The eventual fate of Khordakovsky, now languishing in a Siberian hell-hole, realised some key objectives for President Putin understandably wishing to prevent the sale of one of Russia's biggest assets, its Yukos oil company to the US owned Exxon. As in China, the message also went out loud and clear to oligarchs, that they could do pretty well what they wanted (other than sell national treasures like Yukos), but they must keep out of politics; that they must always remember that they owe everything to the Kremlin - who might well call in its debts, whenever it so chooses. It has become obvious that every successful business man in RUSSIA has a secret police file, detailing taxes unpaid, involvement in one or another form of corruption, or of cutting legal corners when they were getting started ten and fifteen years ago in an almost lawless society. If they step out of line, that file contains information good enough to provide a warrant for their arrest and imprisonment. If they conform, then the deal is that the file stays closed. Therefore they are and remain in essentials, creatures of the state and that is not a comfortable position for western shareholders, who fortunately for them have no shortage of alternatives worldwide, in where to place their funds.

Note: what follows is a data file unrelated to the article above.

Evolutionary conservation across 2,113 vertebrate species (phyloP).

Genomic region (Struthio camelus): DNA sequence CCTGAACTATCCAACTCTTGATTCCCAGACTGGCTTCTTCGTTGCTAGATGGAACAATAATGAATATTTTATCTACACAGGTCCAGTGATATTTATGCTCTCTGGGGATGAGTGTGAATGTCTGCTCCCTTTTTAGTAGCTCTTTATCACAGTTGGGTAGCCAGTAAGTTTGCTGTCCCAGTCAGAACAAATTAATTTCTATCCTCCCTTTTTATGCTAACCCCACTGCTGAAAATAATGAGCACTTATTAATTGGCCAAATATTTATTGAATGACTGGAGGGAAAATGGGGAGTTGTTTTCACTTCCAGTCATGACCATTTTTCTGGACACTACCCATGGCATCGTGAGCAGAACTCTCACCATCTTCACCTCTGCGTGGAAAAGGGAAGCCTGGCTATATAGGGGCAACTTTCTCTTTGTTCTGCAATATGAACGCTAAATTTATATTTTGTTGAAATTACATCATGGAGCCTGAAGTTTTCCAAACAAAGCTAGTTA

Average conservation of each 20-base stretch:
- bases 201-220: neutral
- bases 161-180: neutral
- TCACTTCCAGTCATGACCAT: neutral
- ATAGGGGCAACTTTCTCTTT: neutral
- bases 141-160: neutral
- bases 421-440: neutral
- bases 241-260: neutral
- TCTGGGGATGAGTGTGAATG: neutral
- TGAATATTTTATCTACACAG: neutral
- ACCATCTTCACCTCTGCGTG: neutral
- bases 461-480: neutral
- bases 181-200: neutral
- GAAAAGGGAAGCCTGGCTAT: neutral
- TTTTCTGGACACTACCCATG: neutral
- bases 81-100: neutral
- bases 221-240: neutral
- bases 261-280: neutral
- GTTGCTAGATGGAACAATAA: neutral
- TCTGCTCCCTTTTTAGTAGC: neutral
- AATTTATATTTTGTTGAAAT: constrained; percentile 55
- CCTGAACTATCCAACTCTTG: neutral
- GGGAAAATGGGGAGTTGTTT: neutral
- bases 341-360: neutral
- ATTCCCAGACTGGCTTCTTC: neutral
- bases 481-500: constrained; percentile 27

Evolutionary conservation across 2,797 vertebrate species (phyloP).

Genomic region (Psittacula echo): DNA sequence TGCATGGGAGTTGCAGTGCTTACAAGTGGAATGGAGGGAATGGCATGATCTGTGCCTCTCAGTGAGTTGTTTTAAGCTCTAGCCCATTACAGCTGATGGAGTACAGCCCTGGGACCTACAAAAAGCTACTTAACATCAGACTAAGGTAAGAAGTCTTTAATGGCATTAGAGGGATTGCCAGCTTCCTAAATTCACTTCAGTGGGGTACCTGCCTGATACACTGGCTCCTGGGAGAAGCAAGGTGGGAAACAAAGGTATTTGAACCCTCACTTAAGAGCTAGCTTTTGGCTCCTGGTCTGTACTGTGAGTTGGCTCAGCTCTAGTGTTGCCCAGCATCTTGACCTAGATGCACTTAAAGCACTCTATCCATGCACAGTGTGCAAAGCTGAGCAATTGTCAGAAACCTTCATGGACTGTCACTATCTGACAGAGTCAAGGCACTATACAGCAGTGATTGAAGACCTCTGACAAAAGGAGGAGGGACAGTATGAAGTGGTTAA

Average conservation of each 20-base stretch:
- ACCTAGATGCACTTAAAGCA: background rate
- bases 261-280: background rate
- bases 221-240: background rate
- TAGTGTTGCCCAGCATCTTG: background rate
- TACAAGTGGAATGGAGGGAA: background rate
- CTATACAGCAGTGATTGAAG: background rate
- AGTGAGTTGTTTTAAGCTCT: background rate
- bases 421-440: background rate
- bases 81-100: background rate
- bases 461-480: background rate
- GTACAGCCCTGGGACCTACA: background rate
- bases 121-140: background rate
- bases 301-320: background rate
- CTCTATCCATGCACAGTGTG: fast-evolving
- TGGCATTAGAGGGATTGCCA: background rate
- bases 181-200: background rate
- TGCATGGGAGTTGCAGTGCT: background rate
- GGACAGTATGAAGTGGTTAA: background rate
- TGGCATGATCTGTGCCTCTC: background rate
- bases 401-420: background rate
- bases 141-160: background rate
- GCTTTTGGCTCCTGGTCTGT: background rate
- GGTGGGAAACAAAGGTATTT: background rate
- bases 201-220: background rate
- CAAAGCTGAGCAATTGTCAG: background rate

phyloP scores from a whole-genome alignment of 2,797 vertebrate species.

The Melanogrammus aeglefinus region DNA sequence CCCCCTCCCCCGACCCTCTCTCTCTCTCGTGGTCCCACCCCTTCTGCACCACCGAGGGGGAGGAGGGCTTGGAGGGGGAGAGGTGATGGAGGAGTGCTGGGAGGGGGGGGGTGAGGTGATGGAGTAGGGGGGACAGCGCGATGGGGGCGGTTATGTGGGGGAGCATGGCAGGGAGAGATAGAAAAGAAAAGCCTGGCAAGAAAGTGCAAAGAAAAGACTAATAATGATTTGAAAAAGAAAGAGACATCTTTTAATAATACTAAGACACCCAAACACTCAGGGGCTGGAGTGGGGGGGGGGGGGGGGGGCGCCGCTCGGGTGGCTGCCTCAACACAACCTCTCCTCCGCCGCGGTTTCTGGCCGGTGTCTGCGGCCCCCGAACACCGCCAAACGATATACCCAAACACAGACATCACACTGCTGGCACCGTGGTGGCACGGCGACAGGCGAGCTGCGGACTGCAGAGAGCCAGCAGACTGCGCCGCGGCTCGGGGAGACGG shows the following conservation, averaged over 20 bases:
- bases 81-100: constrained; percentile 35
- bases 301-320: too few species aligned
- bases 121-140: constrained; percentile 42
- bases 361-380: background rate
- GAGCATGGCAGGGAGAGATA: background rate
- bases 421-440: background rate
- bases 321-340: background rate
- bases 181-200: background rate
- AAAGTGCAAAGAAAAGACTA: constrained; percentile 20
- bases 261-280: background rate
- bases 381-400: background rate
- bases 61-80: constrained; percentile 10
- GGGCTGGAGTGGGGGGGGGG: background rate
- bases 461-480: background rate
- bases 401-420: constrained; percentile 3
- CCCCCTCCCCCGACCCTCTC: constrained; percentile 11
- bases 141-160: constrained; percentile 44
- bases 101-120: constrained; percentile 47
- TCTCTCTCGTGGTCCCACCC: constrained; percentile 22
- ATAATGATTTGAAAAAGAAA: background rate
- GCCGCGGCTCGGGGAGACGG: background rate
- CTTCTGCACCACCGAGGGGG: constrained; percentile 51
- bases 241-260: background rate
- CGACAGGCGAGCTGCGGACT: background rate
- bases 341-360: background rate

GAZPROM the largest Russian company, is a perfect example of all of the foregoing perceived weaknesses for western investors. Foreign investors seem unable to get a seat on the board which the size of their holdings would appear to entitle them to. Two hedge fund managers, concerned about the opaqueness of this giant corporation have been trying unsuccessfully to get any of the nine seats, currently filled by government nominees and company insiders. The head of one of the hedge funds, William Browder of Hermitage, long an activist in this matter, has incredibly had his visa removed and is not now allowed inside RUSSIA. So much for transparency!

As we report this month, the US government has shown its displeasure with the government of General Musharraf, by cutting its foreign aid by $350 million, explicitly citing as a reason Islamabad's failure to improve democracy and human rights. 
Sounds good - GWB doing his bit consistently for democracy?